- Everyone I work with wants to know how to recession-proof their finances.
- I recommend building up three to six months of emergency savings first, and paying off debt.
- It’s also important to keep your money invested and get advanced job training while you can.
I’m a financial planner who also hosts a call-in financial talk show. Both my private clients and show callers want to know what they should be doing to prepare for a
Going through a recession during your financial life is as inevitable as death and taxes. There is no economist who can predict the exact date that a recession will hit. I tell my clients and callers that with the right financial plan, you can recession-proof your dream retirement. Here are four things you should do.
1. Build up your savings
An emergency savings fund is a foundational building block for any good personal financial plan. As a certified financial planner, I teach that a sufficient emergency savings fund is three to six months of your household expenses. Remember: These are your needs and not your wants. This cash reserve should be stored in a high-yield savings account. If you are currently living paycheck to paycheck, you are not ready to deal with a recession. Saving cash is not a sexy move to make with your money, but it is the first thing you must do.
Unexpected financial emergencies have a habit of coming at the worst of times. Sudden unemployment can have a devastating effect on your long-term financial goals. Liquidating retirement accounts and paying for personal expenses on credit cards can set back your financial goals for years. I advise my clients to prioritize building up their savings. The emergency savings fund can protect their retirement plans during a recession.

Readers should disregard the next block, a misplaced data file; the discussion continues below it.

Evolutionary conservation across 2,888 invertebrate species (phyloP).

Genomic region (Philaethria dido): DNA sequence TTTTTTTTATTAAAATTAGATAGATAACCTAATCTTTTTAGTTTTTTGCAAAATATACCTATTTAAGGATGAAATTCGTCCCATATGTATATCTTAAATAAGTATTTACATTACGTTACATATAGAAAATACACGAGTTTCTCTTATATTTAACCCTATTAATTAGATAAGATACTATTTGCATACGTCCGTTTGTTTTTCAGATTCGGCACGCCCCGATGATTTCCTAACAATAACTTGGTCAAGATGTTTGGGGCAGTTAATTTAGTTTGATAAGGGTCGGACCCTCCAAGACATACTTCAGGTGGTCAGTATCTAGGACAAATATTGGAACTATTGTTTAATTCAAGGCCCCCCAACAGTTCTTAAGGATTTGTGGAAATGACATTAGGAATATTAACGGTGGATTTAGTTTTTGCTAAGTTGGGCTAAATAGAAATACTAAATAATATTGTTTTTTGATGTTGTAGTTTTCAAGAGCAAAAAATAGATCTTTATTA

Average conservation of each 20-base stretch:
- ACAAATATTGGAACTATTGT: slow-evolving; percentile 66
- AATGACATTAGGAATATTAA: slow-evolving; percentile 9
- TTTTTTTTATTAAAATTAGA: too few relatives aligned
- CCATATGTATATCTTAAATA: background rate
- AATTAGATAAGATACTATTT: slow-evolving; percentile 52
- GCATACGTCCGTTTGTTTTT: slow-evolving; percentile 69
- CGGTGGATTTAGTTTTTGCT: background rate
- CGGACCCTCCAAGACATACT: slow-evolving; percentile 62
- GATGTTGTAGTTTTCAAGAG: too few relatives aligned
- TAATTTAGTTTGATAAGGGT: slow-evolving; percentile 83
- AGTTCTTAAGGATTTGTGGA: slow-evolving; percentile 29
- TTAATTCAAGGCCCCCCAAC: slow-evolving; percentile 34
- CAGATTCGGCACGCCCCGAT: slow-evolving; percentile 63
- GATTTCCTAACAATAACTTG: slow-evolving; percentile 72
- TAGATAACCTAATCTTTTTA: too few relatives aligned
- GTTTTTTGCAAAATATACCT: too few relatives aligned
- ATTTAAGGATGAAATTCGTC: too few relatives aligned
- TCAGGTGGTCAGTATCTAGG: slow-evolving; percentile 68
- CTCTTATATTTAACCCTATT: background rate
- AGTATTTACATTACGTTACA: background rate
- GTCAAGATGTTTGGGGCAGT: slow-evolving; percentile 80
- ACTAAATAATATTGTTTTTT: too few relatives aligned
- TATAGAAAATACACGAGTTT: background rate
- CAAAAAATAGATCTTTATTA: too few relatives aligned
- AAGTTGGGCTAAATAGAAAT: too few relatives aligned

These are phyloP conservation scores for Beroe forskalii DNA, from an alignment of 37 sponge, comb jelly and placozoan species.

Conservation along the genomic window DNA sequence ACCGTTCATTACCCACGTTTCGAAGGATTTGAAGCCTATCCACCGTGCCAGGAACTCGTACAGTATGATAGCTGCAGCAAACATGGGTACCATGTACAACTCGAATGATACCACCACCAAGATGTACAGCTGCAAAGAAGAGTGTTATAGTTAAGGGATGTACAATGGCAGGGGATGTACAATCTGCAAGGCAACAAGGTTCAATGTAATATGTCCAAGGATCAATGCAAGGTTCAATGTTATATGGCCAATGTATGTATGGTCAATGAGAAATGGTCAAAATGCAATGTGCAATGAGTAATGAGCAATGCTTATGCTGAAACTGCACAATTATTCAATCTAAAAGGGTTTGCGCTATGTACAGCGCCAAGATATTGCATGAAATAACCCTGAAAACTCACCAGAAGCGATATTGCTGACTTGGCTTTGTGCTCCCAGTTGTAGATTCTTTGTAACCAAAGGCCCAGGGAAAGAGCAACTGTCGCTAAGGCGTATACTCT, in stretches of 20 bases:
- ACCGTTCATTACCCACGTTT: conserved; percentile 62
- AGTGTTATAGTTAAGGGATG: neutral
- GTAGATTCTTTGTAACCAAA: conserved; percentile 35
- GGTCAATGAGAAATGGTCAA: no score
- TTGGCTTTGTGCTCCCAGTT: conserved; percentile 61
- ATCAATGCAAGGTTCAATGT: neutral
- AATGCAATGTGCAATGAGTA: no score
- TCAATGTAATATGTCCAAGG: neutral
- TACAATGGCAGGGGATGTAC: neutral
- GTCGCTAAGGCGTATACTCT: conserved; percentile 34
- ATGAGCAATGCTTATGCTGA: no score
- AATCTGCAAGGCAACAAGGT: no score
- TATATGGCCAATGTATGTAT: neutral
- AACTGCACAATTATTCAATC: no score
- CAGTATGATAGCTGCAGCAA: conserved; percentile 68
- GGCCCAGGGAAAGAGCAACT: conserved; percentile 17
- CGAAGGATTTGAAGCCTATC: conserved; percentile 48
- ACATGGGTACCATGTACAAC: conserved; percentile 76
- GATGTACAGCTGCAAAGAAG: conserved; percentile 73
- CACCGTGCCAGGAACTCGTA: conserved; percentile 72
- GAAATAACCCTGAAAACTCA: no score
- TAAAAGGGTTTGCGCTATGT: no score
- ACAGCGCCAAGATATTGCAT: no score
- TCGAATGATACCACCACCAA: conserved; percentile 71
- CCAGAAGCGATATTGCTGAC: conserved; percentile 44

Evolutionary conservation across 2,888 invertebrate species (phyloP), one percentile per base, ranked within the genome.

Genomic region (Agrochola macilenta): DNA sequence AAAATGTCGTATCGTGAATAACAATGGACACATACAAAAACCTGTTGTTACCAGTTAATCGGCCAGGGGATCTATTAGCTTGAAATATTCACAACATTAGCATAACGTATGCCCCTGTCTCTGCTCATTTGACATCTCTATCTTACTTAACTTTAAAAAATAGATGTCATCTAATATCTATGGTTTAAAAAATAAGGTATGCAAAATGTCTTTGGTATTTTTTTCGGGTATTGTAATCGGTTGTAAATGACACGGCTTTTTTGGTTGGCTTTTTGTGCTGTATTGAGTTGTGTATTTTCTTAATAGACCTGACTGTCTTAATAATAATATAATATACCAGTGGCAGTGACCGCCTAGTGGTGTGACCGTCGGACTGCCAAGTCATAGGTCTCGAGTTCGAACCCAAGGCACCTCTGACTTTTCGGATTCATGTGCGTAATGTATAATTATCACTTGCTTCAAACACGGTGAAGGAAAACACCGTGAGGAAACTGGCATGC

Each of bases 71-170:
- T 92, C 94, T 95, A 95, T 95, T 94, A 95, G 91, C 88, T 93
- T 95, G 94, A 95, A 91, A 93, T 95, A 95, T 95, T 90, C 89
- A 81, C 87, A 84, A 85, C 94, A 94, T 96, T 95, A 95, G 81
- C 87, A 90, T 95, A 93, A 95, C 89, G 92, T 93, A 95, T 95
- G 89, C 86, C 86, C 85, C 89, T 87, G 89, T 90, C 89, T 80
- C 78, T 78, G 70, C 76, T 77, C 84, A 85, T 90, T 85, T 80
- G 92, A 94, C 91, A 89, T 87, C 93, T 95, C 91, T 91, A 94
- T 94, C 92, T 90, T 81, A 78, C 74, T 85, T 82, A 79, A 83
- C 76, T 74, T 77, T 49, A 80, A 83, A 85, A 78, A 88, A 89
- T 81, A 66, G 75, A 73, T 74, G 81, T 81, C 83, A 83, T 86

2. Pay down debt
Surviving a recession requires disciplined budgeting. Now is the best time to pay down or pay off debt. This will give your budget the room and flexibility needed to meet the new demand caused by rising prices and decreasing wages.
During a recession, households must make many sacrifices. Paying down debt now will help keep you from destroying your
and going even deeper into debt when debt payments are missed in order to keep current with monthly essential payments.
3. Don’t exit the market
Our economy goes through seasons; we have cycles of ups and downs. During a recession, far too many people get spooked and sell off their investments too early. Investing comes with inherent risk, but needlessly liquidating your retirement or other investment account can damage your financial plan for years.
Tax penalties, locked-in losses, and the loss of capital gain in the long term are a few consequences of early retirement withdrawals. When you add up all the disadvantages of pulling out of the market early, it should overcome your fear of risk in the short term.
If you are not nearing retirement, a down market is not a setback. You can take advantage of lower market prices if you are dollar-cost averaging, ie putting the same amount into the market at regular intervals. If you are near retirement, you should be contacting a financial planner to help you rebalance your portfolio to minimize your exposure to the coming recession.
4. Get or update advanced job training
Getting advanced job training before a recession is like putting on armor before a battle. As the economy slows down, the job market gets more competitive. Workers with a higher skill set have better odds of not being laid off and they are more likely to find new employment.
I advise people concerned about the coming recession to seek out all opportunities for advanced training. Advanced training opportunities do not have to be expensive, they can be found at junior colleges, trade schools, and through low-cost certifications
The key to a recession-proof financial plan is avoiding the smoke and mirrors of the social media investing hype. Contact a financial planner and follow the recommendations no matter how boring they may seem.